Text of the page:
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ATN Corp - How to Choose the Best Monocular Scope: A Guide to Buying Thermal Monoculars

monocular scope, best monoculars, how to choose monocular

If you love the great outdoors and find yourself spending your weekends in nature hunting, hiking, camping, or just enjoying the natural beauty of the land, you've likely considered buying a monocular scope. Monocular scopes allow you to see the world from a whole new perspective, and the best monoculars have built-in range finding capabilities along with thermal imaging and night vision, and some can even capture images so you can remember the moment and share it with others.

But how do you choose a monocular that's best for your needs? And what is the best monocular to buy?? Depending on the model you go with, you could be making a big investment, so you want to make sure you get a monocular scope that can get good use out of for years to come. Use this blog as a thermal monocular buying guide on what to look for in a monocular so you can have confidence in your decision.

The first step is deciding what you want to use your monocular scope for. Do you just want something to help you identify objects in the distance? A scope that can help you work out the distance between one point and another? Or do you want a scope that can help you be a better hunter? Once you know what you'll be using your monocular scope for, you can start your search.

Magnification is one of the most important things to keep in mind when buying thermal monoculars. You'll generally want to look for a scope with 5x or 6x magnification because they'll offer a steady, wide field of view for you to locate what you're looking for. Remember, the higher the magnification, the narrower your field of view will be and the shakier your image will become.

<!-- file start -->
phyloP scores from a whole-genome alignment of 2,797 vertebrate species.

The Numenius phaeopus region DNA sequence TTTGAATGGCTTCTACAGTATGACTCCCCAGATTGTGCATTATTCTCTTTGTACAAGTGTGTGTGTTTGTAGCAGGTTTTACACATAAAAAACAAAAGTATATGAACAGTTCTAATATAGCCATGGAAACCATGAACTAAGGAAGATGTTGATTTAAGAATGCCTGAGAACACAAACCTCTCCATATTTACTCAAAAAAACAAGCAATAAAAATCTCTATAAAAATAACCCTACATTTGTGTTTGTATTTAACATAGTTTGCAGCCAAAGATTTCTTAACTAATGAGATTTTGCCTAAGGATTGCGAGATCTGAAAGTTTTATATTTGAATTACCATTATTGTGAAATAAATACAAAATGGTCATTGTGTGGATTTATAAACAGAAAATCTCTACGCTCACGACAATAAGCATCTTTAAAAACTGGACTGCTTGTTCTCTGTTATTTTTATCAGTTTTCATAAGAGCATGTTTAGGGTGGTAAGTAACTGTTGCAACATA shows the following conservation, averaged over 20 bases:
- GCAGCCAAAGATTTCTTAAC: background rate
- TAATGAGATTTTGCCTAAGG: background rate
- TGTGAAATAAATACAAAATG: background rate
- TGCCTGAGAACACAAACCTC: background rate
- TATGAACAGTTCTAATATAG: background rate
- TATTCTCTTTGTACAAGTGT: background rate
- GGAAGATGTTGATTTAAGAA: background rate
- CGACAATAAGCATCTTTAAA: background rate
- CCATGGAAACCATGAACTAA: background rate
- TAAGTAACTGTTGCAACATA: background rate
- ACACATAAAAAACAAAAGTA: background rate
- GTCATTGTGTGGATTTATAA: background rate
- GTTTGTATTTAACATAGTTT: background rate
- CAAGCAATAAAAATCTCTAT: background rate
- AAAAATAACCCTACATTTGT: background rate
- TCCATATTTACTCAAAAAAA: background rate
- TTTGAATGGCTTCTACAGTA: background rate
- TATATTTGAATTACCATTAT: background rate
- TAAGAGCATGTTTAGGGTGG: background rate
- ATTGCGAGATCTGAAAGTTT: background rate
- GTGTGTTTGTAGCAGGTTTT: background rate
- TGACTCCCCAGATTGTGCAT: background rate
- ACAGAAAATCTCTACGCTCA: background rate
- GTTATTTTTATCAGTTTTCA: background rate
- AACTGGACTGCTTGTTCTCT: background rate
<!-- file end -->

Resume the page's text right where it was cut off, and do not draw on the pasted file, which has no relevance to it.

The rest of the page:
When looking for the best monoculars, you should also take into account the lens. The lens is arguably the most important part of a monocular scope, and different sizes perform better in different conditions. For example, if you plan to use your scope at night, go with one that has a larger lens because they perform better in low light conditions. The lens coating is another important thing to take into consideration, as not all coatings are created equal.

Eye relief refers to the necessary distance between your eye and the lens of your monocular scope for you to see properly, and it's another important thing to consider. Everyone has their own preferred "sweet spot" when it comes to eye relief, so pick a monocular scope that won't be making you strain your eyes.

These are some of the more technical aspects to consider from our monocular guide when choosing the best monoculars, and the rest is self-explanatory. Of course, you want to look for a scope with good battery life and quality constriction, and obviously you shouldn't buy a scope with bells and whistles you won't need.

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